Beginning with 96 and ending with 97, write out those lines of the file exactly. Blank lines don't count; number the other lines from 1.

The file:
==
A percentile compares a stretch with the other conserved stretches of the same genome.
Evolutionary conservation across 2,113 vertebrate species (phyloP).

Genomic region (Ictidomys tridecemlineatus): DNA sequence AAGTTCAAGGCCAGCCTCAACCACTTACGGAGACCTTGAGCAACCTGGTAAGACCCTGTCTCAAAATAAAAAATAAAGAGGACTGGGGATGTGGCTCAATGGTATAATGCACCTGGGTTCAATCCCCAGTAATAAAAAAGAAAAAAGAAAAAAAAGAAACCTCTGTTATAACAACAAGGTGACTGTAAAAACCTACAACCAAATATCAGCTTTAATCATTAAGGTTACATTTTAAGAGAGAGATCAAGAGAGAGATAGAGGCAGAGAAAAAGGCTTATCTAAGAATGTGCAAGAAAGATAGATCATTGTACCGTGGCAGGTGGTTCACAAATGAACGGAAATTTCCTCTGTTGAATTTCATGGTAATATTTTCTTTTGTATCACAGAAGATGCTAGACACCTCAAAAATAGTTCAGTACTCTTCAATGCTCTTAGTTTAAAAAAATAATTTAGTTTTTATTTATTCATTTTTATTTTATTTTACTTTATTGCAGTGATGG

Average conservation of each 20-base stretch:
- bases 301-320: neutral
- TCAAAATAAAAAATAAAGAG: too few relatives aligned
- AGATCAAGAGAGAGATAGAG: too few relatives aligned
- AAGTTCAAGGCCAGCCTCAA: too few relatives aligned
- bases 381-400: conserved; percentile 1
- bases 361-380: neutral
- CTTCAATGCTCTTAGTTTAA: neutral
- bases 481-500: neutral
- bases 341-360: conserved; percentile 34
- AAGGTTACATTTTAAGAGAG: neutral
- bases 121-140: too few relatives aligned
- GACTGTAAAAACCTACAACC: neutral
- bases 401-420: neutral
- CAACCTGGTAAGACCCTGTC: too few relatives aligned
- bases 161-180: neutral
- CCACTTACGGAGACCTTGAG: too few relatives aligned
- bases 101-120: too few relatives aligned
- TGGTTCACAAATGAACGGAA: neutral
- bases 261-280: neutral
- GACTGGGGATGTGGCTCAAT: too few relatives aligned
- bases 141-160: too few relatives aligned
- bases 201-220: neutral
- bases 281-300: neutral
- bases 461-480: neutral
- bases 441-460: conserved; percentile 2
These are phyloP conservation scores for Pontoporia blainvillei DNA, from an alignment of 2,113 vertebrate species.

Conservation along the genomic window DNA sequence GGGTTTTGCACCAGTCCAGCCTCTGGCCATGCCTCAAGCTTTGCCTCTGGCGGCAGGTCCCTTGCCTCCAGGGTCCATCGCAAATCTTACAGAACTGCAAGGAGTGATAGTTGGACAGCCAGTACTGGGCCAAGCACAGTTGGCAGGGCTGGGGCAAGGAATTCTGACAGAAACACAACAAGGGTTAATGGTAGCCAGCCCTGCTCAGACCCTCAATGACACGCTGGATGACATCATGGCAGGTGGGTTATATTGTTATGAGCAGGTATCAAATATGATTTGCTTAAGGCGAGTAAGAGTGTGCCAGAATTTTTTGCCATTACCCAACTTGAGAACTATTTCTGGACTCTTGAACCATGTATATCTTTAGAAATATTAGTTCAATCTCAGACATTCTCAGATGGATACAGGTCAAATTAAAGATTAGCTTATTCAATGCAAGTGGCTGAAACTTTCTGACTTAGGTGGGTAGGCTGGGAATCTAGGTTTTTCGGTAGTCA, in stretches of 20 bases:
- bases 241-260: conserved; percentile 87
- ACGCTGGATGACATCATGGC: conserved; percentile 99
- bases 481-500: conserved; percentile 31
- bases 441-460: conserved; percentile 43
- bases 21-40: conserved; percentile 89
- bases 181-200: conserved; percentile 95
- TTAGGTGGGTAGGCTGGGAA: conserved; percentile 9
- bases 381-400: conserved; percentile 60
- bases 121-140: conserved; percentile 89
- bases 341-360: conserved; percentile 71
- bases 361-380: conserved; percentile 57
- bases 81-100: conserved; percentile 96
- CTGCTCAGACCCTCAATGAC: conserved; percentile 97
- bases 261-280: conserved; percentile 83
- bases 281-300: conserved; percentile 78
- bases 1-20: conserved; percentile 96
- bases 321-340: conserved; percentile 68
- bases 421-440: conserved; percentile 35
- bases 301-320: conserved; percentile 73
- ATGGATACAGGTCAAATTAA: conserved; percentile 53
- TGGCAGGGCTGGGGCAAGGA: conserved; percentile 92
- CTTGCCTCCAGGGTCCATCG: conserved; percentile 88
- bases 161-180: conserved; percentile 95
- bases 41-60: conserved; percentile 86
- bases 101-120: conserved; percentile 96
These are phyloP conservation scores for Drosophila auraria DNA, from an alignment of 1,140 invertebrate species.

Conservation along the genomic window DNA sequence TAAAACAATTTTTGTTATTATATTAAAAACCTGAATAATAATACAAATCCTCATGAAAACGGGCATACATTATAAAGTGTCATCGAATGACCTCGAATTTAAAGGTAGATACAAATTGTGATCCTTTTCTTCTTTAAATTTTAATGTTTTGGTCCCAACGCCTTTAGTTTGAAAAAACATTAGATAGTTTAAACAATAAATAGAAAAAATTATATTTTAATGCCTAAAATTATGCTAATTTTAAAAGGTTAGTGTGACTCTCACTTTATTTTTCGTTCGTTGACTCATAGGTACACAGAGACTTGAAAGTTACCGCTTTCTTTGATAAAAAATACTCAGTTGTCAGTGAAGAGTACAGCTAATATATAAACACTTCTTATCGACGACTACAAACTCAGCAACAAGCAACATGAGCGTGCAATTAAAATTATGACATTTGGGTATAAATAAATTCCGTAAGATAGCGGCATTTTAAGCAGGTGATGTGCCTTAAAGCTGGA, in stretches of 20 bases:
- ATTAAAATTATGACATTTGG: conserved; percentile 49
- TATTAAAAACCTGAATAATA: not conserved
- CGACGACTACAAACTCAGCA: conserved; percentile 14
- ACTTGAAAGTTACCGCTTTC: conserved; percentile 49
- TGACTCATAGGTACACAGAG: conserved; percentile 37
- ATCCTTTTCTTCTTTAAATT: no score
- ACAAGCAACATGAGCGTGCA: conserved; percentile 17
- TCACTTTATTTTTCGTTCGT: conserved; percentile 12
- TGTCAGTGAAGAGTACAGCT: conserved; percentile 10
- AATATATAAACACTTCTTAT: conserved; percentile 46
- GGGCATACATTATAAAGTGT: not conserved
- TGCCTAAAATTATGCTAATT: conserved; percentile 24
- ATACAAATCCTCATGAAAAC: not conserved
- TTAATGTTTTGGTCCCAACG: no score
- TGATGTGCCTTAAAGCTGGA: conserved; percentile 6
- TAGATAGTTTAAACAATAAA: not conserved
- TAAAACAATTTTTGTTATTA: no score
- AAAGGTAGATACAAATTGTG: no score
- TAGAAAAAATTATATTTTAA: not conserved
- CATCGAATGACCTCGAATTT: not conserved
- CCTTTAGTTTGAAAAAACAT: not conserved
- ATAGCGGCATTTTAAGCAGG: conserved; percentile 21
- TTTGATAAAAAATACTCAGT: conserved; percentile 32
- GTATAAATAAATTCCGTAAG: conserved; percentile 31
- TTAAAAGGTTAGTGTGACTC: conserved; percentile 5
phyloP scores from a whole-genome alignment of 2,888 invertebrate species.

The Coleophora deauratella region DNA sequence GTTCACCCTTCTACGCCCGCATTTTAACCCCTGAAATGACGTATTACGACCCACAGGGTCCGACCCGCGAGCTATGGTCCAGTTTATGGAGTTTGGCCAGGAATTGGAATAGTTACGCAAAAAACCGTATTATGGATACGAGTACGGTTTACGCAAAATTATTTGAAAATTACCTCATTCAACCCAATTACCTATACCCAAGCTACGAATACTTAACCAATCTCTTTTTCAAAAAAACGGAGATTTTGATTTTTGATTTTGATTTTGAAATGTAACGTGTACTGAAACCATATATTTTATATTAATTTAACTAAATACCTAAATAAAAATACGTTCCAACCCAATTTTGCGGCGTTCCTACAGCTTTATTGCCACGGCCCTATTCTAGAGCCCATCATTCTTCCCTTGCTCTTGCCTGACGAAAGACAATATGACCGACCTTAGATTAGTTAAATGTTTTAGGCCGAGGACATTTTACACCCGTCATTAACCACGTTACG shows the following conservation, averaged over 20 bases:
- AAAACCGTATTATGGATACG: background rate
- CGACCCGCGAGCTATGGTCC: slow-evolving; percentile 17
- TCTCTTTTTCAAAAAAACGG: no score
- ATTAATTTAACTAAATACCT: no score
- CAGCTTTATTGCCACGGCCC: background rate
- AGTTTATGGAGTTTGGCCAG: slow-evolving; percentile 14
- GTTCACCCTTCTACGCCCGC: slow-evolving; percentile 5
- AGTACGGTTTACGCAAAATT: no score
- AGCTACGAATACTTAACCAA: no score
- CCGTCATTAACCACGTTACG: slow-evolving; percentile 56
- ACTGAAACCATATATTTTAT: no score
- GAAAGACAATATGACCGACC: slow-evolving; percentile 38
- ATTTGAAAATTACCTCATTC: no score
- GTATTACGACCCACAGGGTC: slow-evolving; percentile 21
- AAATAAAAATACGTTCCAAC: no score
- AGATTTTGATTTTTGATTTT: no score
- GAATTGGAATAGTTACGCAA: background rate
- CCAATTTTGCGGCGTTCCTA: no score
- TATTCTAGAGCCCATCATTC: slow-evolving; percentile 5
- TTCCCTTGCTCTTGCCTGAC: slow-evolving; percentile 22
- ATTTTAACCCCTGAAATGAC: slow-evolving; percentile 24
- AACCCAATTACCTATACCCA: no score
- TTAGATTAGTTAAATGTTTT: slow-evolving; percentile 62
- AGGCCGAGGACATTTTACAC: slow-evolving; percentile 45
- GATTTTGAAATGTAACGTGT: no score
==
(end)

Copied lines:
- ACTGAAACCATATATTTTAT: no score
- GAAAGACAATATGACCGACC: slow-evolving; percentile 38